AIA Arizona members thriving and forging ahead with diverse projects.
Despite tough economic times, there are innovative architectural firms and members of AIA Arizona that are thriving and pushing ahead in a shallow market pool. There are many reasons these firms are doing well, some of which may be surprising.
Open to Risk and Flexibility
One thing most successful firms can agree upon is that being open to taking risks with both design and in diverse markets, is a major key to staying busy in a slow economy. Kim Fernandez of ABA-Architects details that, “you have to be a risk taker and push for the growth of the firm.”
Additionally, Eddie Jones of Jones Studio asserts that his firm’s success comes from being open to new opportunities when they present themselves and successful firms a have a sort of “fearlessness,” in accepting diverse projects. Andrew McCance of Andrew A McCance, Architect took the biggest risk when he went out on his own three years ago.
“I started my company on my own three years ago and I am still here and working,” he says. The risk takers in architecture seem to be those who are leading the way in success during this tough economy.
In addition to taking risks, firms must be flexible with how they approach business. Those who are flexible are often able to maneuver into an optimal and timely position.
Mike Medici of SmithGroup explains that one way his firm is staying successful is by being at the right place in the market at the right time. Fernandez has also found that a need to tap markets her firm would not have gone to in the past is important. She asserts that firms really need to go for the work and expand their circle.
ABA-Architects in Tucson has ventured to Arizona’s neighbor, New Mexico, to find some success in the Southwest part of that state. The DLR Group is finding flexibility in staffing by being able to utilize its Arizona talent pool to balance with its national offices in a work share agreement.
Tom O’Neil, principal at DLR Group says, “This way we can keep talented people and keep tax-paying employees in Arizona.” This flexibility has proven lucrative for firms proving that flowing with the market can provide success even when that market is flowing a bit slower than the industry would like.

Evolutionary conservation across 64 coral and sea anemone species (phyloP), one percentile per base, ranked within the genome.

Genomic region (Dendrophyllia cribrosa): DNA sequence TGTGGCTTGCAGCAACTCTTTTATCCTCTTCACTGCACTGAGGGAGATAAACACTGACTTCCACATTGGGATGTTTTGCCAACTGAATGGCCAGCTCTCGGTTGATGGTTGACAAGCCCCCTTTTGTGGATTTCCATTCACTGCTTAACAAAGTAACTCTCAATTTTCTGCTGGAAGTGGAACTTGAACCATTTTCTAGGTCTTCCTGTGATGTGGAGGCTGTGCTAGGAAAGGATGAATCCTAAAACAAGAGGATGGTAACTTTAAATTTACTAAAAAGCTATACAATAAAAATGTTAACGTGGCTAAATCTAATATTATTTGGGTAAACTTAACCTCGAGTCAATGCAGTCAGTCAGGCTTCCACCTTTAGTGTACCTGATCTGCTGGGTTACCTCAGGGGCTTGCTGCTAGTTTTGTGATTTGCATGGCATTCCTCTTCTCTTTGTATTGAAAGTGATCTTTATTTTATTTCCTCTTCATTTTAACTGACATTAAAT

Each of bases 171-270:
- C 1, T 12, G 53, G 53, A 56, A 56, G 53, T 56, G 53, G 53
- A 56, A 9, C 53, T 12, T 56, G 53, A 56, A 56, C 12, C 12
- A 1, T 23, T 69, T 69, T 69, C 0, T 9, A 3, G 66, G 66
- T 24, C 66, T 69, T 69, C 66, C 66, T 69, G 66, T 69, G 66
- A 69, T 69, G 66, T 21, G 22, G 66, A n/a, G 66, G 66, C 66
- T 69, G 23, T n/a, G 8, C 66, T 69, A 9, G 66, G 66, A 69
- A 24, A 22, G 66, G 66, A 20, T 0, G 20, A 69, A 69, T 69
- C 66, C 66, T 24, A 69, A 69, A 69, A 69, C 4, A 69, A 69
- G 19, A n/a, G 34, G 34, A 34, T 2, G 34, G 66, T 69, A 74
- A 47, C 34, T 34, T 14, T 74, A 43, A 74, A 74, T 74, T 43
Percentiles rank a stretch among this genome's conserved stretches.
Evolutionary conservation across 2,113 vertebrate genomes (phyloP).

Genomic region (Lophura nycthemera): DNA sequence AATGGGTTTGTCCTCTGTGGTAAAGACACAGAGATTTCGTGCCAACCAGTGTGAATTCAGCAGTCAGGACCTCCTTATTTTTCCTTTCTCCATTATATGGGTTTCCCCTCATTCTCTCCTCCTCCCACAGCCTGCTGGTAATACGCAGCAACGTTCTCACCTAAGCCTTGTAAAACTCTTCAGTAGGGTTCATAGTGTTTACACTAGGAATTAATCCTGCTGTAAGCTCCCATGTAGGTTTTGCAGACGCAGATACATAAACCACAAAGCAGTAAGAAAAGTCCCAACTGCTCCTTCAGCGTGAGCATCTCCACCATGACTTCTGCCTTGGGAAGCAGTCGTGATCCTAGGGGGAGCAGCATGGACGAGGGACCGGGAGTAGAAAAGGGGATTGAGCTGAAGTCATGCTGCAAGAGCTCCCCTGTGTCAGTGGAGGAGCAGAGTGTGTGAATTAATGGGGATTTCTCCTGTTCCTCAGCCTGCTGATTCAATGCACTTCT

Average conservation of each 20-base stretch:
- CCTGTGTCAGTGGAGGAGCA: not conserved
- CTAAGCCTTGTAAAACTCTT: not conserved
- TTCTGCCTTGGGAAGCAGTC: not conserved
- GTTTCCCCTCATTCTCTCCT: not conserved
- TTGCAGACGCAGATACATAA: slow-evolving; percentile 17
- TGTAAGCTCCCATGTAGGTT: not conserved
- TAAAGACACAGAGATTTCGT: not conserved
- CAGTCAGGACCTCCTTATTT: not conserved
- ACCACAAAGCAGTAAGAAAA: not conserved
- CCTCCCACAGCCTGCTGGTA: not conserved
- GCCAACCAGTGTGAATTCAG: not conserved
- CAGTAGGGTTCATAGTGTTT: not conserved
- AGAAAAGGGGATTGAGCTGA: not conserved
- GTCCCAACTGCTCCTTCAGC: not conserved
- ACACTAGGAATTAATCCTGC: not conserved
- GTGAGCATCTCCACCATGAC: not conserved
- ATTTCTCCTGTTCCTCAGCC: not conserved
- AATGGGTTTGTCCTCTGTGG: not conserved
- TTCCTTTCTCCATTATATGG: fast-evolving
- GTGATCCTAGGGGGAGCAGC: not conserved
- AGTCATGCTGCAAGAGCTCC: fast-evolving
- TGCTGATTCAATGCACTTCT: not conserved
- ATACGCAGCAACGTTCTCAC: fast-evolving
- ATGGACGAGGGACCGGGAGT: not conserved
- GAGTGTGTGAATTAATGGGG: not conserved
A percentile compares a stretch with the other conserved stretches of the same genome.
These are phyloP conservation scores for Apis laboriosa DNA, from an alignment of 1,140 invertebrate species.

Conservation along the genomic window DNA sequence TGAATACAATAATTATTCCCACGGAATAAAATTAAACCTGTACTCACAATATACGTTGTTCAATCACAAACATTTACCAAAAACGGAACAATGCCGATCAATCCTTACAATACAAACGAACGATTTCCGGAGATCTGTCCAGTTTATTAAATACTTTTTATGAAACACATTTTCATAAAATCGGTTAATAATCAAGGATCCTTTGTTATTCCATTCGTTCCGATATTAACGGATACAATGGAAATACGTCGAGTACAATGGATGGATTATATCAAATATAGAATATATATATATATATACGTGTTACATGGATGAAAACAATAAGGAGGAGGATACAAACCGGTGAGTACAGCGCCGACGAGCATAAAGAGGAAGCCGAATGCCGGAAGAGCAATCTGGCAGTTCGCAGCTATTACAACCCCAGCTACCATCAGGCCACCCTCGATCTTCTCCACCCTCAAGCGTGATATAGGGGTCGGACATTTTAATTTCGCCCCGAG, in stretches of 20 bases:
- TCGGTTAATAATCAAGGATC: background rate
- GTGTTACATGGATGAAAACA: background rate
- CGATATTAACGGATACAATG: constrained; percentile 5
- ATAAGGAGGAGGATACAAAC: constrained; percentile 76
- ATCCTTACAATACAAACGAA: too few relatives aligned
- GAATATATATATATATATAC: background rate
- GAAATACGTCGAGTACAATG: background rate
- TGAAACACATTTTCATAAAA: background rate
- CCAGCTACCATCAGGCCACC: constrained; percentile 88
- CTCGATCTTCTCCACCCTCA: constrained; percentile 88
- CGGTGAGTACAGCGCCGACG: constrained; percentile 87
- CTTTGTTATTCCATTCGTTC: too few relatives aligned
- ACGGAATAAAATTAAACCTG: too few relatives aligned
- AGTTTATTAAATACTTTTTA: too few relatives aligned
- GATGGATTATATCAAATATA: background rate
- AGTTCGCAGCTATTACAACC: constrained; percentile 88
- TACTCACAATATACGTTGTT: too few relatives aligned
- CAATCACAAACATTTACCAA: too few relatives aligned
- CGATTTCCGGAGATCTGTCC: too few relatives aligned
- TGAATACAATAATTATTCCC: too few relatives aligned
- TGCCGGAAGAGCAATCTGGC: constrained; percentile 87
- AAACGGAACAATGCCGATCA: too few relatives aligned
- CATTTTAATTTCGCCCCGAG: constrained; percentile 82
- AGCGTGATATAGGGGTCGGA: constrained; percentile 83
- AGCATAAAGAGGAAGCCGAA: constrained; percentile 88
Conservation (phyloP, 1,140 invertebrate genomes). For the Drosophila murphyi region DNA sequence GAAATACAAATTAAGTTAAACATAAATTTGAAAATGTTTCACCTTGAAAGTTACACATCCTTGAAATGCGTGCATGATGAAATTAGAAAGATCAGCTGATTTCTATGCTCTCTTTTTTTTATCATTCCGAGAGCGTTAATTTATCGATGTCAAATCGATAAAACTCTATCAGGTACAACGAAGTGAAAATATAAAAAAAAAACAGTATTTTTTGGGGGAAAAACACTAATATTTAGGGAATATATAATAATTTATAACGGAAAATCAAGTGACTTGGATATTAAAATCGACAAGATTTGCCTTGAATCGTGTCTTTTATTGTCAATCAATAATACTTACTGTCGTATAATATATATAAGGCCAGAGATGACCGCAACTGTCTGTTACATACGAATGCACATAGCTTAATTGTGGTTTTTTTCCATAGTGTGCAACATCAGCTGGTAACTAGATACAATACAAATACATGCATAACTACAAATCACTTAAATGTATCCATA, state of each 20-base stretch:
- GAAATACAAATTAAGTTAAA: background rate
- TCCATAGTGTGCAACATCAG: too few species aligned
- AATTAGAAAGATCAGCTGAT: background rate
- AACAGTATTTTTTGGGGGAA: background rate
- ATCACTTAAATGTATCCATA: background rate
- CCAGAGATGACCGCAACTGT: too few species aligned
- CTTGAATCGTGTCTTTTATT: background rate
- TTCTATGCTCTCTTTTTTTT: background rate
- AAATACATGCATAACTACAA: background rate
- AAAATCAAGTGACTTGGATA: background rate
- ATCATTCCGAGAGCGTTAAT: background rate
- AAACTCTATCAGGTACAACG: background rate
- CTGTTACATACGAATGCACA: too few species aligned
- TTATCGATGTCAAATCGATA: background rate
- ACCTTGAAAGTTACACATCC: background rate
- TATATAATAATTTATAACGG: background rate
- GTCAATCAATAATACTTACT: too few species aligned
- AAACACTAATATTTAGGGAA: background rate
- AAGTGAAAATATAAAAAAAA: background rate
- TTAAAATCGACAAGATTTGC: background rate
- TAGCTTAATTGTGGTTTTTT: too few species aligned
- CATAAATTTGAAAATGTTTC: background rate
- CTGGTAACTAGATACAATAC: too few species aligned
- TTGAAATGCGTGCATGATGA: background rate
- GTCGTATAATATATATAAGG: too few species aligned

A major driving force in finding new business opportunities is sustainability. With the Architect 2030 initiative, which challenges the building community to reduce greenhouse gas emissions to zero by the year 2030, as a guide, many firms are striving toward green building practices as never before.
“Sustainability is a driving force with government and university projects because they are looking at usable facilities for long stretches of time,” Medici explains. “Thirty or 50 years into the future they want to still be able to utilize their space efficiently.”
SmithGroup’s work with the University of Hawaii at Hilo proves this dedication with a design that integrates harmoniously with the surrounding landscape. Another design firm driven by the 2030 initiative is DLR Group. O’Neil explains that “energy modeling” is paramount in sustainability helping drive new business and cut costs for clients.
Fernandez has also found that federal projects are one of the leading sources for her firm’s project proposals. These projects require builders to use sustainable practices and track those practices clearly. Additionally, Henry Tom with Line and Space tells of how its work with the San Diego National Wildlife Preserve (above) pushes the team to hold to its role as a leader in “resource-conserving design.”
He explains that much of its work puts the firm in contact with environmentalists who are working to preserve those areas and want their architecture to do the same. The DLR Group’s Arizona office is in the building stages of a “near NetZero” elementary school in Paradise Valley, which is utilizing not only less energy but is striving toward sustainability with rainwater collection initiatives and other innovative strategies.